BU Logo


CH102 General Chemistry, Fall 2021


Welcome to CH102 General Chemistry 2. This is the second semester of a year-long course intended primarily for science majors, pre-medical students, engineering students who require a one-year course, and other interested students.

Staff and online forum

The course is given by Professor Dan Dill (dan@bu.edu).

Discussion is led by Professor Dill and learning assistants:

  • Discussion section B1: CAS/225, Thursday, 6:30-7:20pm, Daniella Chavez (dmchavez@bu.edu)
  • Discussion section B2: FLR/152, Friday, 12:20-1:10pm, Priscilla Shine (pshine@bu.edu)
  • Discussion section B3: FLR/152, Friday, 1:25-2:15pm, Priscilla Shine (pshine@bu.edu)
  • Discussion section B4: FLR/152, Friday, 2:30-3:200pm, Daniella Chavez (dmchavez@bu.edu)

Nolan Shepard (nmshep@bu.edu) is in charge of the laboratory part of CH102 and laboratory is led by teaching fellows:

  • Laboratory section L1: SCI/268D Wednesday 8:00 am-10:45 am, ... (...@bu.edu)
  • Laboratory section L2: SCI 268C Wednesday 6:30 pm-9:15 pm, ... (...@bu.edu)
  • Laboratory section L3: SCI 268D Wednesday 6:30 pm-9:15 pm, ... (...@bu.edu)
  • Laboratory section L4: SCI 268D Friday 2:30 pm-5:15 pm, ... (...@bu.edu)
  • Laboratory section L5: SCI 268C Friday 2:30 pm-5:15 pm ... (...@bu.edu)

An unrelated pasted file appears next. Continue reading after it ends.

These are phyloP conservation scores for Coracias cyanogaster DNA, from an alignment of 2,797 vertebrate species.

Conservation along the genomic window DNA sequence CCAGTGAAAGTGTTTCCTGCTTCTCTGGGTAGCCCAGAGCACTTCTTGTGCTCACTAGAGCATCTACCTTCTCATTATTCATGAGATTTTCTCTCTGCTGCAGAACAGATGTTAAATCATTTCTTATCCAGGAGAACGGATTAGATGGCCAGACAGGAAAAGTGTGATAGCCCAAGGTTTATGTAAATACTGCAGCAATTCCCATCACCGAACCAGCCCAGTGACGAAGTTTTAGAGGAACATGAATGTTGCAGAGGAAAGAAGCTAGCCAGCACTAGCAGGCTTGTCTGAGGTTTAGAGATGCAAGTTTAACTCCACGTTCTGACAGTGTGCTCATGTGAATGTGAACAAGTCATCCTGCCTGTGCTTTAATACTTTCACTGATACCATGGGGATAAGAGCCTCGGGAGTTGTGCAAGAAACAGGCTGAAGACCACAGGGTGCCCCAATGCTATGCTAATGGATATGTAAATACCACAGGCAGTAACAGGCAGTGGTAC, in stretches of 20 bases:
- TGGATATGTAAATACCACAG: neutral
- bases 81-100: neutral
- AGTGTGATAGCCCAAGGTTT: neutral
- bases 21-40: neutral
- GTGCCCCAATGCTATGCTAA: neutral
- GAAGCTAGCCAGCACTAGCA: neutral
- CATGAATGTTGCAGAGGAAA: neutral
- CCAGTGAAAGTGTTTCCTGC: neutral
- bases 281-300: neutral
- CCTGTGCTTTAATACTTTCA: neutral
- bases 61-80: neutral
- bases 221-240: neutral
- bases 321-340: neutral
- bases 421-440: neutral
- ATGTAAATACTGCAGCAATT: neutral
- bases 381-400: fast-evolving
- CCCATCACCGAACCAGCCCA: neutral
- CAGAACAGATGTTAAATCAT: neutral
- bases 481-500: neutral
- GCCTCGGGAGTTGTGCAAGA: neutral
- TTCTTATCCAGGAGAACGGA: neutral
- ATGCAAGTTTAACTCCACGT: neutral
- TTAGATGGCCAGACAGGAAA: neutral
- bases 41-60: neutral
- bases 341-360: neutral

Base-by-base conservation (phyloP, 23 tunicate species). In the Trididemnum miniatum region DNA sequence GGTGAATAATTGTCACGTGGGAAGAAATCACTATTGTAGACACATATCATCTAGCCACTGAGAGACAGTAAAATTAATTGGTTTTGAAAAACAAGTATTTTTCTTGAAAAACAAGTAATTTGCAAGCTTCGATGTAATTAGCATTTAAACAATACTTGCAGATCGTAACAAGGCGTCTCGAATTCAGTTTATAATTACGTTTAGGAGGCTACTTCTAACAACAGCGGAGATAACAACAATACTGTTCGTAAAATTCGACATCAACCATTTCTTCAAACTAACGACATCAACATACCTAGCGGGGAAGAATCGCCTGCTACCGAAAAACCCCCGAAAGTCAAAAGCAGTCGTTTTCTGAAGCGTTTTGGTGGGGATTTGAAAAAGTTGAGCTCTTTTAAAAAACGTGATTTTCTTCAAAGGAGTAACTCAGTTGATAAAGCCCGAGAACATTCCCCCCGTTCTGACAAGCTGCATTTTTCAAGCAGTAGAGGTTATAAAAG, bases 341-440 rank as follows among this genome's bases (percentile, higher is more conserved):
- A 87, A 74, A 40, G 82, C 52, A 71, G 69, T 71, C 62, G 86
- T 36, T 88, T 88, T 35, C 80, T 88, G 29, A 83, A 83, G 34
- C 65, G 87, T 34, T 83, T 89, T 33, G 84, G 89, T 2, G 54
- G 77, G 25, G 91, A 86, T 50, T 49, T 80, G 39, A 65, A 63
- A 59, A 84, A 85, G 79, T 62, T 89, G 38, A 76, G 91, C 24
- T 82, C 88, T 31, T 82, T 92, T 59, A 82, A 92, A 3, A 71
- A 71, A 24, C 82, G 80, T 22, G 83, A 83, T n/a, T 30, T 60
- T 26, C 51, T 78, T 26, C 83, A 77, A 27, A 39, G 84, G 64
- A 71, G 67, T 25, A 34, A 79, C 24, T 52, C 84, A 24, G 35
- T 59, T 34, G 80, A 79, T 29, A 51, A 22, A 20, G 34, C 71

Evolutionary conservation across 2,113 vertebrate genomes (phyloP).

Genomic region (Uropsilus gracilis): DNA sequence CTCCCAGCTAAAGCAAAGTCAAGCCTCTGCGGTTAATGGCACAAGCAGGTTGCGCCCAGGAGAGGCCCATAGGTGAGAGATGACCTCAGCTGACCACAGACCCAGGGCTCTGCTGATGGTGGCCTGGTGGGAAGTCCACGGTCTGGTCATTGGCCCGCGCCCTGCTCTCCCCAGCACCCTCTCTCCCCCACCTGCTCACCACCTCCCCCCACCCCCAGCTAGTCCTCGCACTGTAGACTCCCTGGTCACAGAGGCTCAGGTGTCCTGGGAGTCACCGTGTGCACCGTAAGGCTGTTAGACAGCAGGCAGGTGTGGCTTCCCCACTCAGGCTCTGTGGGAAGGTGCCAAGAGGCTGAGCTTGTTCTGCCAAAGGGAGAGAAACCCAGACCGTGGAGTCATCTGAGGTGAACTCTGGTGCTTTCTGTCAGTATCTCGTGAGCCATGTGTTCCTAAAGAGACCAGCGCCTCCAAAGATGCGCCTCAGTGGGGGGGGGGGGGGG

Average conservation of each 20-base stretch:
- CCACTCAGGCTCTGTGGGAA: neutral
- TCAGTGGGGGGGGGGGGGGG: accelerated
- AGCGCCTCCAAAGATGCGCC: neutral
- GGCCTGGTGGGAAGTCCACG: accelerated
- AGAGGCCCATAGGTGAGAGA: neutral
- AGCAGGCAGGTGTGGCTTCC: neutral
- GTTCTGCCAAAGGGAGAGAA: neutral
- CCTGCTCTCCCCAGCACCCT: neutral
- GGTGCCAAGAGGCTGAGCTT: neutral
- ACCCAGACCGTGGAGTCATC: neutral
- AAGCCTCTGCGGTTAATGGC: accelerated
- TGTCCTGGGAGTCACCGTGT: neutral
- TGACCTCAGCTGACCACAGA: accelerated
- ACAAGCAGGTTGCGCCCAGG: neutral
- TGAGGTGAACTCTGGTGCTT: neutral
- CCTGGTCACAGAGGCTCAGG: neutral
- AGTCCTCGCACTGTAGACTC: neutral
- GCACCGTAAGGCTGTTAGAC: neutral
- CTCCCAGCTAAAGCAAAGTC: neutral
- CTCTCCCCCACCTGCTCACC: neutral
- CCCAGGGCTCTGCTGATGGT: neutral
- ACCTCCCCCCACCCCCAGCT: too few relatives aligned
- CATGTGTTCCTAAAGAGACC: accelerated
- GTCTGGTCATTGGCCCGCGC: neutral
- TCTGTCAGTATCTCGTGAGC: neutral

All course questions are answered on the Piazza online discussion forum. Sign up for Piazza at


All of us teaching the course follow this forum and so this is the way to get your questions about the course answered and to help your classmates answer theirs. If you have questions of a personal or private nature, send them to dan@bu.edu

Required course materials

The following materials are all available at the Barnes & Noble @ Boston University.

  1. General Chemistry Atoms First, 4e, McQuarrie, Rock, and Gallogly,
    ISBN 978-1-891389-60-3. An optional student solutions manual is available. Suggestions for how to get the most out of the textbook and solutions manual are here. Physical copies of the book, and the eBook, can be ordered from the publisher's website:
    • Book ($78.80 print*, $65 eBook purchase, $50 eBook rental); and
    • Optional solutions manual ($22.40 print, $30+ for eBook)
    • *Discount: we have negotiated a discount price on the printed copy of the book for BU students. To get the additional discount, you must order using your BU.edu email address, then write in "20% OFF FOR BU GEN CHEM" in the "Additional Information and Discount Codes" and comment box at the bottom of the order page. The additional discount will be applied when the final order is processed. You must use your BU.edu email address to get the discount.
  2. The Turning Technologies ResponseCard RF Clicker (ISBN 978-1-934931-68-4). You must use only your own clicker. Using a clicker belonging to someone else will constitute academic misconduct. How to license and register your clicker are given here.
  3. Any non-graphing and non-programmable calculator may be used. We suggest the The Texas Instruments TI-30X IIS 2-Line Scientific Calculator.